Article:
Thursday, November 12, 2009

Pewsey, died on October 22, more than six years after being diagnosed with Variant CJD

Family say goodbye at Calne funeral of CJD victim

2:36pm Thursday 12th November 2009

By Lewis Cowen »

Tribute was paid yesterday to the bravery of Edward Peduzie, from Calne who died aged 25 after a long battle with Creutzfeldt-Jakob Disease, CJD.

The former painter and decorator, who shared his time between the home of his father in Stokescroft and his mother's house in Pewsey, died on October 22, more than six years after being diagnosed with Variant CJD, the human equivalent of BSE, or mad cow disease, Friends believe the care given by Mr and Mrs Peduzie to their son was the reason he was one of the longest survivors of the incurable degenerative brain disease.

The funeral service took place at St Mary’s Church in Calne yesterday and Mr Peduzie’s coffin was carried in to the sounds of his favourite rap music.

Mr Peduzie’s mother, his father Paulsister Vicky and brother Benjamin led the mourners at the service attended by family and friends.

In his address, the Rev Bob Kenway told the congregation that Mr Peduzie was educated at Pewsey Vale School and qualified as a painter and decorator at Swindon College.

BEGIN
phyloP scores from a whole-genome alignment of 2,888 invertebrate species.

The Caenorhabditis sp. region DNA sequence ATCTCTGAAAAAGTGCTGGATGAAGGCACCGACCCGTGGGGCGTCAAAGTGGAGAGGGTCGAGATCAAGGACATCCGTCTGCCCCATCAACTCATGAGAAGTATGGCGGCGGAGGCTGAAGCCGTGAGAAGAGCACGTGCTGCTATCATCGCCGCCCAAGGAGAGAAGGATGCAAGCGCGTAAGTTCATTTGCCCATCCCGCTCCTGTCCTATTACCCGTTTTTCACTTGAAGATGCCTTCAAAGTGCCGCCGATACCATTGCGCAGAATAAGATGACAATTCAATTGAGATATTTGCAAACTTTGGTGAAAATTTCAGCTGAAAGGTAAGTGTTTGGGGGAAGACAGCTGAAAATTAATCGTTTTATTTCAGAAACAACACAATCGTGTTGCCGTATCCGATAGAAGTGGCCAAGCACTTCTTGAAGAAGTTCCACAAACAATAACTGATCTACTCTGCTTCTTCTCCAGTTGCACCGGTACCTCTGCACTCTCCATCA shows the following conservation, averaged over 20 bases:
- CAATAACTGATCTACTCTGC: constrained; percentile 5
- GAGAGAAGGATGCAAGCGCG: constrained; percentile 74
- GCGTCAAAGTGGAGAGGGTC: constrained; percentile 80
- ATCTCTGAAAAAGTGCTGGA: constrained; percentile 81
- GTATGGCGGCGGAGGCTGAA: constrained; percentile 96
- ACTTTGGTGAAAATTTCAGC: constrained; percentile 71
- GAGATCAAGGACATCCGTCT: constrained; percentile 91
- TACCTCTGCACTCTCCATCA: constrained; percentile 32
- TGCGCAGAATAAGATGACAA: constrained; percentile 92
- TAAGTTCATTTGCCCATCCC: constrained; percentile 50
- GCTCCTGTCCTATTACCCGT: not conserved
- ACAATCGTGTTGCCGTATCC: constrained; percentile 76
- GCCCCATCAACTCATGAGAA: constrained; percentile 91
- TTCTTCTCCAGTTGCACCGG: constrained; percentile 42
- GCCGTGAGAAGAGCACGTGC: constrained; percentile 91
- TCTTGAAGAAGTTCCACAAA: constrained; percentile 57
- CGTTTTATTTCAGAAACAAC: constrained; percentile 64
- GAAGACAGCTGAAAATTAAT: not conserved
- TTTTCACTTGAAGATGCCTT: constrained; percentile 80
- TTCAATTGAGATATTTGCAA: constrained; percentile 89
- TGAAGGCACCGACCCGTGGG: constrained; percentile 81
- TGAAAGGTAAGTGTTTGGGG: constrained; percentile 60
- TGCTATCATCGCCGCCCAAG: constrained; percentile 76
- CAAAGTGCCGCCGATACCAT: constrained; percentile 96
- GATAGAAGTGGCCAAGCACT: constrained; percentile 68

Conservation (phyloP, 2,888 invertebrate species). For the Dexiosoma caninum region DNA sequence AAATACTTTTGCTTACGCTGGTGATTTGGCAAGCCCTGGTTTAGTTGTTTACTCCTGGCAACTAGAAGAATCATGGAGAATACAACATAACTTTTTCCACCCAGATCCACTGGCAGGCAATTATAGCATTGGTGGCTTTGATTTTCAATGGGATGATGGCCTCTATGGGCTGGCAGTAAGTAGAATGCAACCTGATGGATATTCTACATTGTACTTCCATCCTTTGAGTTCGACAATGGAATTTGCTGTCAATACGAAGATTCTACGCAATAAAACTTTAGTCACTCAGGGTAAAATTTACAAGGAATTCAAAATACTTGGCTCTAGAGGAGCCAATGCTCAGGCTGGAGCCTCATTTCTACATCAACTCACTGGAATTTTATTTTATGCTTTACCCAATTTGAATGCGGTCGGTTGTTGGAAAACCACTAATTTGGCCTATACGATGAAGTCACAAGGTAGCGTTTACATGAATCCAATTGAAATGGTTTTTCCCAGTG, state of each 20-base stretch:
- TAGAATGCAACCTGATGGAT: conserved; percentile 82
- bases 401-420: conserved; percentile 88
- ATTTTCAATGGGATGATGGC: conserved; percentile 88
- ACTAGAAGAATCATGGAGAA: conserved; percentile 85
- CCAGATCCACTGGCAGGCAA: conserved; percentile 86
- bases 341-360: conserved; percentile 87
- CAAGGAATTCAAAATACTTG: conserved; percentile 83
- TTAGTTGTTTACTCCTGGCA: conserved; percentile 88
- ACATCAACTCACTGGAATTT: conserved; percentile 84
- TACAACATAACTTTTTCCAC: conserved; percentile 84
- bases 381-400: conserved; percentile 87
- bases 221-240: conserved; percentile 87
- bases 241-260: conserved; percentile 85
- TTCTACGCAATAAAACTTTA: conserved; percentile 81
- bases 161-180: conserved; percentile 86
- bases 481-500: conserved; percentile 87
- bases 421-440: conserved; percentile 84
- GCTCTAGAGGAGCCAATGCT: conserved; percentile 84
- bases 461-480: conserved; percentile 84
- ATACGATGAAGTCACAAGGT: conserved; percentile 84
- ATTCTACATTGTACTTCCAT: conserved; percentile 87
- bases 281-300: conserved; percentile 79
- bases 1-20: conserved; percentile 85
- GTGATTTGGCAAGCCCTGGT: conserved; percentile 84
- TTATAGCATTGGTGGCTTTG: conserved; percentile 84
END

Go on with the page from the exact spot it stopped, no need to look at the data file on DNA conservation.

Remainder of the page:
He worked for Calne building firm Wilkins before the disease made it impossible for him to continue with them.

Paul Peduzie told the congregation: “When Ed first became ill, if you asked him if he was all right, he would say, I’m all right.

“Then when he lost the use of his voice and you asked him the same question, he would give you a thumbs-up.

“When he lost the use of his hands, he just smiled. He was the bravest person I ever knew and I am proud to be his dad.”

After the congregation sang Jerusalem, Mr Peduzie’s coffin was carried out to the strains of Swing Low, Sweet Chariot. He had been a keen supporter of Rugby Union.

Although Mr Peduzie had been diagnosed with Variant CJD, doctors do not believe he contracted the disease from contaminated meat.